The Timok region is one of mountains, rich forests, and abundant water, especially mountain springs and streams. It is these waters that in many ways define which hills and valleys belong to Timok. Settlements always arise where there is abundant water, and Knjaževac is one of these. It is located in the valley of the Beli Timok (White Timok), which together with the waters of the rivulets Svrljiški Timok and Trgoviški Timok join the Crni Timok (Black Timok) river at Zaječar, forming the Great Timok (Veliki Timok, or simply Timok). The valley of the Beli Timok is conducive to agriculture and viticulture, while the surrounding mountains are ideal for the farming of sheep and goats, as well as for walnut groves. The mountains offered protection, but also created isolation.
Београд и околина – Belgrade district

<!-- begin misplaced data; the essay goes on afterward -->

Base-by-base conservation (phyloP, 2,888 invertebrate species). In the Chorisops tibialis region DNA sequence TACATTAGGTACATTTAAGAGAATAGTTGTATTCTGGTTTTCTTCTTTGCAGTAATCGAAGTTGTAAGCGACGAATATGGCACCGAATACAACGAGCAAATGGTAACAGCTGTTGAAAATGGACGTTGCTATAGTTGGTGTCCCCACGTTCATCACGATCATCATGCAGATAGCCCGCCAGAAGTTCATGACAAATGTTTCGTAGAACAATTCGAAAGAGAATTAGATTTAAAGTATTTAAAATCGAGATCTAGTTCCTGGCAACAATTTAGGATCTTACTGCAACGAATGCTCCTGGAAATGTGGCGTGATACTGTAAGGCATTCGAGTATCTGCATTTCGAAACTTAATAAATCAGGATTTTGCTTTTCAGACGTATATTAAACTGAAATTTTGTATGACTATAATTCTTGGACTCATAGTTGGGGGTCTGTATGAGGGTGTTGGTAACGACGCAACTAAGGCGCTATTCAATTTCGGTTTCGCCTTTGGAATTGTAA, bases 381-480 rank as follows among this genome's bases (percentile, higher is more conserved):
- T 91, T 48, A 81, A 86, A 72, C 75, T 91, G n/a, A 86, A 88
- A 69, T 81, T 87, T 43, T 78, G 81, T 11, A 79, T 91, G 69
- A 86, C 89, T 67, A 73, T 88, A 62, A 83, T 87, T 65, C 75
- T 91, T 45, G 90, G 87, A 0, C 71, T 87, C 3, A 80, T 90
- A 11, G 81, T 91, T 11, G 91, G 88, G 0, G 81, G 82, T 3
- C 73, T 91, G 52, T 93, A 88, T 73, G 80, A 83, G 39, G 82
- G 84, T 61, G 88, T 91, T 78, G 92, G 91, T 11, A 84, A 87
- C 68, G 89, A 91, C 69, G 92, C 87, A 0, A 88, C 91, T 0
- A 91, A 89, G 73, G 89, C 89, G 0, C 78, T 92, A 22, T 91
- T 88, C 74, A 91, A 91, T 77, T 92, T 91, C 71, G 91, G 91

In a corner bounded by the Sava and the Danube, three centuries before the common era, Celts found the abandoned settlement of a Thracian tribe, the Singi. Recognizing its strategic advantages and abundance of resources, they settled there. A fortress arose, in Celtic dun, and Singidunum was born. It was home to Celts, Romans and Byzantines for a millenium before the Slavs arrived. Seeing the pale limestone palisades in the distance, they called it the White City – Beo Grad. It became part of the kingdom of King Dragutin Nemanjić in the 13th century, and flourished under Stefan Lazarević in 15th century. It fell into Hungarian hands, setting into play a back-and-forth struggle between the Kingdom of Hungary and the Ottoman Empire that went on for centuries. In 1594 as a reprisal for a Serbian uprising, Albanian Ottoman vezier Sinan Paša ordered the public burning of St. Sava’s relics on Vračar hill. The warring continued until Karađorđe liberated it on St. Andrew’s day 1807. The failed first rebellion led to notable migration of Serbs out of the region in 1813, and it took decades for the city to earn its place as capital of the Principality and Kingdom of Serbia.